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The Suburbanite
  • MAPS museum honors an Akron “Band of Brothers”

  • The Military Aviation Preservation Society (MAPS) Museum recently honored a family that served in World War II and Korea. Akron’s "Band of Brothers" are the Reymanns – five brothers who served in the military in World War II and a sixth who served during the Korean War. Unlike many families who lost loved ones during both conflicts, all the brothers returned home safely.

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  • The Military Aviation Preservation Society (MAPS) Museum recently honored a family that served in World War II and Korea. Akron’s "Band of Brothers" are the Reymanns – five brothers who served in the military in World War II and a sixth who served during the Korean War. Unlike many families who lost loved ones during both conflicts, all the brothers returned home safely.
    The six brothers served in all the branches of the military. Vincent was in the Army, Richard, Cletus, and James in the Army Air Corp, Clement in the Navy and Tommy in the Marines. 
    The ceremony began with the posting of the colors by Boy Scout Troop 63. An invocation was then given by the lone living brother, the Rev. James Reymann, now of Cleveland. He thanked all the veterans and members of MAPS who have worked to preserve the history of aviation and the sacrifice made by veterans to this country.
    MAPS Executive Director Kim Kovesci, son-in-law of Clement Reymann, talked about the role of MAPS in the preservation of aviation history, and how the museum hopes to make up for studies that show current high school students are not well educated about history. Kovesci talked about how his father-in-law won the Navy cross for his part in the sinking of the Japanese Light Cruiser Yahagi in the closing days of World War II when it was part of the Battleship Yamato strike force attacking toward Okinawa.
    Anna Marie Reymann, Clem's daughter, talked about her father and uncles and their service. She related how Vince, the oldest, landed at Omaha beach, fought throughout France, participated in the Battle of the Bulge and took part in the Rhine crossing. Richard, nicknamed “Itch" was the only brother not to serve overseas. He remained stateside as an instructor. Cletus and Clem. who were twins, both earned their wings as pilots. Clete flew the Lockheed P-38 “Lightning” while Clem flew the Grumman TBF “Avenger” torpedo bomber. James flew the Boeing B-29 "Superfortress." He flew several missions over Japan, then was involved in flights that showed newsmen the damage done to various cities, including Hiroshima and Nagasaki. He also was involved in the flight over the USS Missouri when the peace treaty was signed in Toyko Bay.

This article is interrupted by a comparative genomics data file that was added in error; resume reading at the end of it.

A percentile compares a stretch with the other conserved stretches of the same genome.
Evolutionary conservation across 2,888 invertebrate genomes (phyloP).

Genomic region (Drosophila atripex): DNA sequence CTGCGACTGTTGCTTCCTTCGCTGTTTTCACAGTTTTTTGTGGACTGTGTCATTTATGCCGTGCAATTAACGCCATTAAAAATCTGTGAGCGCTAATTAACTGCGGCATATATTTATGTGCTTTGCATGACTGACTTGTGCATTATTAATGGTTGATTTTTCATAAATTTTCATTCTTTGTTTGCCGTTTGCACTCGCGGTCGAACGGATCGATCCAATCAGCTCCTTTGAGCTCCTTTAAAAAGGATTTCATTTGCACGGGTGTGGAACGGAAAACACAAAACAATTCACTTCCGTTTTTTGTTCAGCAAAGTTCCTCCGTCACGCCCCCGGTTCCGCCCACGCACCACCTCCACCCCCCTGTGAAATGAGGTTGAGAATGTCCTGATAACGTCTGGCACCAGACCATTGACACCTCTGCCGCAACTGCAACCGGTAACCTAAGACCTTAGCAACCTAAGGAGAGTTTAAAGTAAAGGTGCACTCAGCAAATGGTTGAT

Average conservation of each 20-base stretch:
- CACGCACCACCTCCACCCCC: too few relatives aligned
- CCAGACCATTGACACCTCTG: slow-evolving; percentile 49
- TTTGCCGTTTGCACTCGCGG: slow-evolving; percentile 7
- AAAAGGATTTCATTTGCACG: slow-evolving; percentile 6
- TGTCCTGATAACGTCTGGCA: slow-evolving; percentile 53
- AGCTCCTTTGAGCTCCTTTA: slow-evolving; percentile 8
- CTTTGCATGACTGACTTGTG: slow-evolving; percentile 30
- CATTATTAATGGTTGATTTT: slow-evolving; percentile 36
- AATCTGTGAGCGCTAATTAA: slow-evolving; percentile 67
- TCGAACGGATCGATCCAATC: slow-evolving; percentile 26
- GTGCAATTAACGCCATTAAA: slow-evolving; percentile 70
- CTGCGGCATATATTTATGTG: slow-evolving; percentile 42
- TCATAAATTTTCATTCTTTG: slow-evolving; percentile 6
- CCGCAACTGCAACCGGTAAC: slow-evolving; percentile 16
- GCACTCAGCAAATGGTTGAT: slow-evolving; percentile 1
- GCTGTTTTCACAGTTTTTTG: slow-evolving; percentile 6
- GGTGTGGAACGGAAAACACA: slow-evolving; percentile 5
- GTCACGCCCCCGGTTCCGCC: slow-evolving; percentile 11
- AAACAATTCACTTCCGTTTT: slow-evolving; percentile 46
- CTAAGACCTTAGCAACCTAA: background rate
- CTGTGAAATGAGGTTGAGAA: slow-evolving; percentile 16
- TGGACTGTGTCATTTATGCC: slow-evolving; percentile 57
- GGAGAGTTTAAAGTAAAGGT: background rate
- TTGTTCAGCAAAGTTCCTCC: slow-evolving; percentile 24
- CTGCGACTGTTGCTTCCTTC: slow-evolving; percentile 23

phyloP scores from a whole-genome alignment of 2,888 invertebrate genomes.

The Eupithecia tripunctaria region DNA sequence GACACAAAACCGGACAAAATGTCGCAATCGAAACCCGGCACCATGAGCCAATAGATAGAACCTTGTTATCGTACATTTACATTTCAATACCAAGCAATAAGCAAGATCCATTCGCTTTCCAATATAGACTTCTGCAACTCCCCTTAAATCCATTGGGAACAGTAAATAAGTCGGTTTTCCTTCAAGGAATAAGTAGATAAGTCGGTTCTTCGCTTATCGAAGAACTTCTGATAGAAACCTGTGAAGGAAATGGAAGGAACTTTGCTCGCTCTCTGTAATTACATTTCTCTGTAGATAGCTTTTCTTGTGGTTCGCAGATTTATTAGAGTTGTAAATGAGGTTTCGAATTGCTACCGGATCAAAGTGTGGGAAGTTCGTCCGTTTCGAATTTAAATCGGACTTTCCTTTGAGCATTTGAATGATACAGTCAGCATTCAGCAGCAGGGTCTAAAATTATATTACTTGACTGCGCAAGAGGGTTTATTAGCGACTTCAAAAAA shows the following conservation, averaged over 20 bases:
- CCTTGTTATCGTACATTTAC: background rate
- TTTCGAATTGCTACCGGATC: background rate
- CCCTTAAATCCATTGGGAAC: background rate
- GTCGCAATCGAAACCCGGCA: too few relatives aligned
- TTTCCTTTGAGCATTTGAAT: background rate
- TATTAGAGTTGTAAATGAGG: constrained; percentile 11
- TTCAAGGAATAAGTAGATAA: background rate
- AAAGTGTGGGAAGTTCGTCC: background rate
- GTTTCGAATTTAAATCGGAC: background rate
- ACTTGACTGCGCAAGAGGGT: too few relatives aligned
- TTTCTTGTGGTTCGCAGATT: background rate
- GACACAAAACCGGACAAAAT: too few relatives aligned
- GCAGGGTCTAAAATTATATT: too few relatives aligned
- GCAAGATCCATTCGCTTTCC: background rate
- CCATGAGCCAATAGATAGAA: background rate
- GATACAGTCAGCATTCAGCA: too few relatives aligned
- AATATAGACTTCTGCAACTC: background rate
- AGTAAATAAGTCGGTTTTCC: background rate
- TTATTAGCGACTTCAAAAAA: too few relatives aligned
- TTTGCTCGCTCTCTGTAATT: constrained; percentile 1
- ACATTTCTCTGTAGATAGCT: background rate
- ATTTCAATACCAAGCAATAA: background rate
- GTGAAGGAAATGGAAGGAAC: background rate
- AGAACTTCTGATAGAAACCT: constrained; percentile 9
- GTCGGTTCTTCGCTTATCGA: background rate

Tommy, the youngest, served with the marines in Korea in the regimental motor pool.
    Anna Marie Reymann related how the twins met several times during the war. Clete went to visit Clem at Pensacola, but the base was locked down. Military police thought he was Clem and tried to arrest him until Clem was summoned and they saw that they were twins.
    Many letters written by family members to the brothers were kept and are part of the display.
    Clem's grandson, Ben Kovesci, a Naval Flight officer who has flown combat tours over Iraq and Afghanistan, talked about growing up with his grandfather. He talked about how much aviation has changed since World War II. As a naval aviator, Kovesci he has followed in the steps of his grandfather and father, Kim, who served in Vietnam. "I am proud to carry on our tradition of service to our country," he said.
    Page 2 of 2 - Jack Kosko, who flew as a radioman with Clem on the Yahagi mission, described Clem’s heroics and his chance to fly with both brothers. "Clem was a damn good pilot," he said. "But when Clem took Clete up for a ride, they couldn't stop talking over the radio to each other. Clete kept telling him ‘You are too close’ to the other planes.”
    After the dedication Rev. Reymann held mass in the MAPS hanger with a huge American flag in the background. During his sermon he talked about his brothers and their experiences.
    A dinner was held for the nearly 200 family and friends following the mass. As people sat and ate, they reflected on the six brothers who served their country. Many went to the  museum’s Gallery of Heroes to view the display and recall the events again.
    For more information on the exhibit, call 330-896-6332 or visit mapsairmuseum.org.